The shocker being that the truth came out and apologies have been proffered…
A Bristol man was arrested after he took a photo of a police officer who had ignored a no entry road sign.
Plumber Andrew Carter, of Bedminster, has since had an apology from the officer and Deputy Chief Constable of Avon and Somerset police Rob Beckley.
Mr Carter, 44, was walking his two dogs when a police van reversed into South Road, Bedminster, ignoring no entry signs.
The van stopped near a fish and chip shop in the street and two officers went into the shop to look at CCTV footage relating to an earlier incident.
Mr Carter said: “I had nearly been run over the previous day by a car going through the no entry signs so I was a bit miffed when a police van did the same thing.
“He reversed into the road rather than going round the block and coming in the other way, like the rest of us have to.
“I pointed at the sign and said “no entry” to the driver who swore and said ‘police business’.
“I went home and got my camera. I took a photo of the van and then a picture of the officer, through the window of the chip shop.
“He came running out, smashed the camera from my hand. I was put in handcuffs and he said I had ‘assaulted’ him with my camera and that I was also being arrested for resisting arrest and being drunk and disorderly.
“This was complete nonsense. They bundled me into the back of the van. I offered to delete the photos but the male officer was having none of it.”
Mr Carter was taken to Broadbury Road police station in Knowle where he was kept for five hours until a doctor examined him. He had very high blood pressure and was freed on police bail.
When he returned to answer bail the following week, with his solicitor, he was kept at the station for another five hours.
Mr Carter, who was not charged with any offence, made a formal complaint about the wrongful arrest by PC Aqil Farooq who faced a disciplinary tribunal in July, seven months after the incident in January.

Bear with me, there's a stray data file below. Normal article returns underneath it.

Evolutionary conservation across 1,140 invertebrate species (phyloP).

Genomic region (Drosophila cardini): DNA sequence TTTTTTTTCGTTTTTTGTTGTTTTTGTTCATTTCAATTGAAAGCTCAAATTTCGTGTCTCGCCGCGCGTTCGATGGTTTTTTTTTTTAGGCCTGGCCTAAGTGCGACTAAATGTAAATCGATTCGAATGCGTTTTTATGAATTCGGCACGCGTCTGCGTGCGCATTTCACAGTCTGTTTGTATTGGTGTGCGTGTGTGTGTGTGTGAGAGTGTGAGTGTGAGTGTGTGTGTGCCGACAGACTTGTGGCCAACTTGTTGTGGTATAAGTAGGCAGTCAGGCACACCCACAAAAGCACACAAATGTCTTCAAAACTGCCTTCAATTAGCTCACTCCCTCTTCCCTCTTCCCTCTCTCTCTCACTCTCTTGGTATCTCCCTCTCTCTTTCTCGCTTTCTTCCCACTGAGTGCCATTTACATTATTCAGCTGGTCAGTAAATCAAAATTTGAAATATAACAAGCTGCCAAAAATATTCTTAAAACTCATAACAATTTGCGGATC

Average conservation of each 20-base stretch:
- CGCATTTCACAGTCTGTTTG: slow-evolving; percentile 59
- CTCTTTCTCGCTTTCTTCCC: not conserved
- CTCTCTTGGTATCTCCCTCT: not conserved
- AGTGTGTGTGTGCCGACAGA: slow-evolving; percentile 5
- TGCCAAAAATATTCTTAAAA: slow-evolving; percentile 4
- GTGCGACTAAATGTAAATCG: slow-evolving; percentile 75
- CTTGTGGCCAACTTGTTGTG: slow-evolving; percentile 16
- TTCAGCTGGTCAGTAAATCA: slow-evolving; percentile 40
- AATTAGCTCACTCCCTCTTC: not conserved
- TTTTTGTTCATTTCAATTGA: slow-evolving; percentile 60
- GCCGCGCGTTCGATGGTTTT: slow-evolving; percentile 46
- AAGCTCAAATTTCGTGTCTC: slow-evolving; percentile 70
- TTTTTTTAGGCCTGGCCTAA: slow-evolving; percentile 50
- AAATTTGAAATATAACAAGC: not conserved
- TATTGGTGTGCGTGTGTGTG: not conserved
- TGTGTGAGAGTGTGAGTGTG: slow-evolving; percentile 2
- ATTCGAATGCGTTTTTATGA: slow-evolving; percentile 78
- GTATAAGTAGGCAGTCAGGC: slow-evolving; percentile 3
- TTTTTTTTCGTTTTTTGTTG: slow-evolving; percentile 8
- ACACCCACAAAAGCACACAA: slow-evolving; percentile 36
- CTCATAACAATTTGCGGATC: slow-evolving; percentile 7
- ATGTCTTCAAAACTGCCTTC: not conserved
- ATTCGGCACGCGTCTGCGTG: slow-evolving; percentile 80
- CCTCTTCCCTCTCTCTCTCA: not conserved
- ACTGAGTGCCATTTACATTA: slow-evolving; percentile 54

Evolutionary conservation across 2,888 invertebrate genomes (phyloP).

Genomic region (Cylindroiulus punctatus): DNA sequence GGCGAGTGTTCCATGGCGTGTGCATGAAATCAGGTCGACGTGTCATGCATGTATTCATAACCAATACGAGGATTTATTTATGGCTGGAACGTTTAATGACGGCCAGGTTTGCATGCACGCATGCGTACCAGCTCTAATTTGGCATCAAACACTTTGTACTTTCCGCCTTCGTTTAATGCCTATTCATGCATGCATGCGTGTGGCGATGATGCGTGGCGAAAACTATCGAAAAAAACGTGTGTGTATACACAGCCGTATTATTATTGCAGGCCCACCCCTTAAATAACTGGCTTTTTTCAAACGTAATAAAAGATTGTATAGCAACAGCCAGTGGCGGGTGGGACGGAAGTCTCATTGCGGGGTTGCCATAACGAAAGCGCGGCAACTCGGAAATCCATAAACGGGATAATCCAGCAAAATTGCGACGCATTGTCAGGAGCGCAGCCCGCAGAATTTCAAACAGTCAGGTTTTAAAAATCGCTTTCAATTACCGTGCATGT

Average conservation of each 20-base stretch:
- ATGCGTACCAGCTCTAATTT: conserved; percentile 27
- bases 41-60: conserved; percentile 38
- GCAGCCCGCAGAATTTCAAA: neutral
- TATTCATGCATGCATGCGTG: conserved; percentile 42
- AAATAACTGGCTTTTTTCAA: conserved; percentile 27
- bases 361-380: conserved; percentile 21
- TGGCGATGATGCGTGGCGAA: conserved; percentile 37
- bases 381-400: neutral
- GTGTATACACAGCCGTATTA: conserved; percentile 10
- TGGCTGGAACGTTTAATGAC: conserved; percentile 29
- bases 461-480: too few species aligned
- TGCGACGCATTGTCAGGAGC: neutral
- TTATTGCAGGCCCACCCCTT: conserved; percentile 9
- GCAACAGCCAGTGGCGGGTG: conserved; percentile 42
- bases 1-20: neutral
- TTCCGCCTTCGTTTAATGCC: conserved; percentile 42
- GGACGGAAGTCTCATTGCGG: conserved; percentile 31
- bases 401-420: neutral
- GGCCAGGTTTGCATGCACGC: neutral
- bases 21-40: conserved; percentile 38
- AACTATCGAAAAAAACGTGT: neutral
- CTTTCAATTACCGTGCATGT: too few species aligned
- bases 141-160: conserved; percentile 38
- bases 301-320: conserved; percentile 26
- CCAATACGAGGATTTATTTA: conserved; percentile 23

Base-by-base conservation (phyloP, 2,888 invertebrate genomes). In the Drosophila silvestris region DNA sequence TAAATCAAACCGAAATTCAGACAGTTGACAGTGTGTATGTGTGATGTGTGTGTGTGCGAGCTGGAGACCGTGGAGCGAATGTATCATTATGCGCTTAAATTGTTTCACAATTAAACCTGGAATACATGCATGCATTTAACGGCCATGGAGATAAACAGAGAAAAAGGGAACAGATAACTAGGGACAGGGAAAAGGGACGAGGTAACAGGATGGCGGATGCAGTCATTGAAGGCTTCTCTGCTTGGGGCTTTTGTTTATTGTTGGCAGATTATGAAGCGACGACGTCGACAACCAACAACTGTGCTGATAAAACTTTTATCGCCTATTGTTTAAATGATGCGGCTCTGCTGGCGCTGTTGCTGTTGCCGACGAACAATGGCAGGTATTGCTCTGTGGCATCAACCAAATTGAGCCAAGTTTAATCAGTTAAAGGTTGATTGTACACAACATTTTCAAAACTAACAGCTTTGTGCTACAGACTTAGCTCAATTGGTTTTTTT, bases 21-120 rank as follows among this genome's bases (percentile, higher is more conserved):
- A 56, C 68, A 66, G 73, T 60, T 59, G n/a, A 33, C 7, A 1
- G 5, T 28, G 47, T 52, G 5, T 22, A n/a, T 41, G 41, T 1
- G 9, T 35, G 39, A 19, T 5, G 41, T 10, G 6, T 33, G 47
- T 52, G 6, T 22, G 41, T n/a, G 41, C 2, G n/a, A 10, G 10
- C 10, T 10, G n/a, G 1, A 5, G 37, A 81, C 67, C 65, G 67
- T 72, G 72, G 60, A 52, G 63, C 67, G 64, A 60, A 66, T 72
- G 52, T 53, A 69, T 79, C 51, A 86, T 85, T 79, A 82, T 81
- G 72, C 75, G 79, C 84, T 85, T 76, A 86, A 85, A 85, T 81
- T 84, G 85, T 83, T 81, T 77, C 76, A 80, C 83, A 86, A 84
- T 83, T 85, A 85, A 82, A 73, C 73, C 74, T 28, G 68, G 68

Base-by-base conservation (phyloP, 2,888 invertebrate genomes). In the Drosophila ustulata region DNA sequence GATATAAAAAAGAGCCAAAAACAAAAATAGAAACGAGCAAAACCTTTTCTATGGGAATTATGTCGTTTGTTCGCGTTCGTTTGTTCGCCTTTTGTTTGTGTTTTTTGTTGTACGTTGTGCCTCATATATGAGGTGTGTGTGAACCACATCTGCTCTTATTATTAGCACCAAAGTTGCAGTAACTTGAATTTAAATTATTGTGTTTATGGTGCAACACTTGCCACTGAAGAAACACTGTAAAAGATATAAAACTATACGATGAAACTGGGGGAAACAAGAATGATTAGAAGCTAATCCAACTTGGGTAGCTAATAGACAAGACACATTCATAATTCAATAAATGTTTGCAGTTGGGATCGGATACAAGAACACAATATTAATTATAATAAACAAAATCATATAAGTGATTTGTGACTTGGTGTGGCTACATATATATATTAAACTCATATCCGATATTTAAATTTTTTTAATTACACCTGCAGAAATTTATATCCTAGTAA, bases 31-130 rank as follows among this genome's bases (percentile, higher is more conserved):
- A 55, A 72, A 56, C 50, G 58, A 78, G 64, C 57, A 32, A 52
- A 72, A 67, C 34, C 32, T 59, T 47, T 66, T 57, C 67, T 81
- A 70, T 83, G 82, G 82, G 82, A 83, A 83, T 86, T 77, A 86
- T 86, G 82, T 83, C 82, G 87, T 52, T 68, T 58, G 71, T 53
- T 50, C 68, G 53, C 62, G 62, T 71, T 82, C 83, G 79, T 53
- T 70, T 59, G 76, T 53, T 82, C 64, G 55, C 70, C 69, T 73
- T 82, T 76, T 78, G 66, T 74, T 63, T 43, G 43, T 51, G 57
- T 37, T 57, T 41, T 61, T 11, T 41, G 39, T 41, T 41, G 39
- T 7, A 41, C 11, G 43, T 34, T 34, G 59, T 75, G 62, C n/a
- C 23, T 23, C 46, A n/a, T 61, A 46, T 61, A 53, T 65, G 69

PC Farooq apologised to Mr Carter and later he received a letter from Deputy Chief Constable Rob Beckley, who chaired the disciplinary tribunal.
Mr Beckley said in the letter: “I know that PC Farooq apologised personally to you but I would also like to add my apologies on behalf of Avon and Somerset Constabulary.
“We expect the highest standards of our officers and PC Farooq fell below what was required. I know that his colleagues feel he let us down and he has learnt a difficult lesson.
“As you know, he was spoken to by the Head of Professional Standards Department immediately after the hearing.
“I am told he realises his actions were totally unacceptable and he could and should have apologised to you much earlier.
“I have also ensured that his line manager is aware of the issue of his judgement on this occasion and that aspect of his performance will be monitored in the future.”
Mr Carter said he was happy with the apology but was pursuing a claim for compensation for wrongful arrest.
Avon and Somerset police declined to make any further comment.
From the Bristol Evening Post
Not that coppers routinely make up charges and then back each up up with false statements cooked up in the canteen as a matter of course, oh no. A few rotten apples, etc.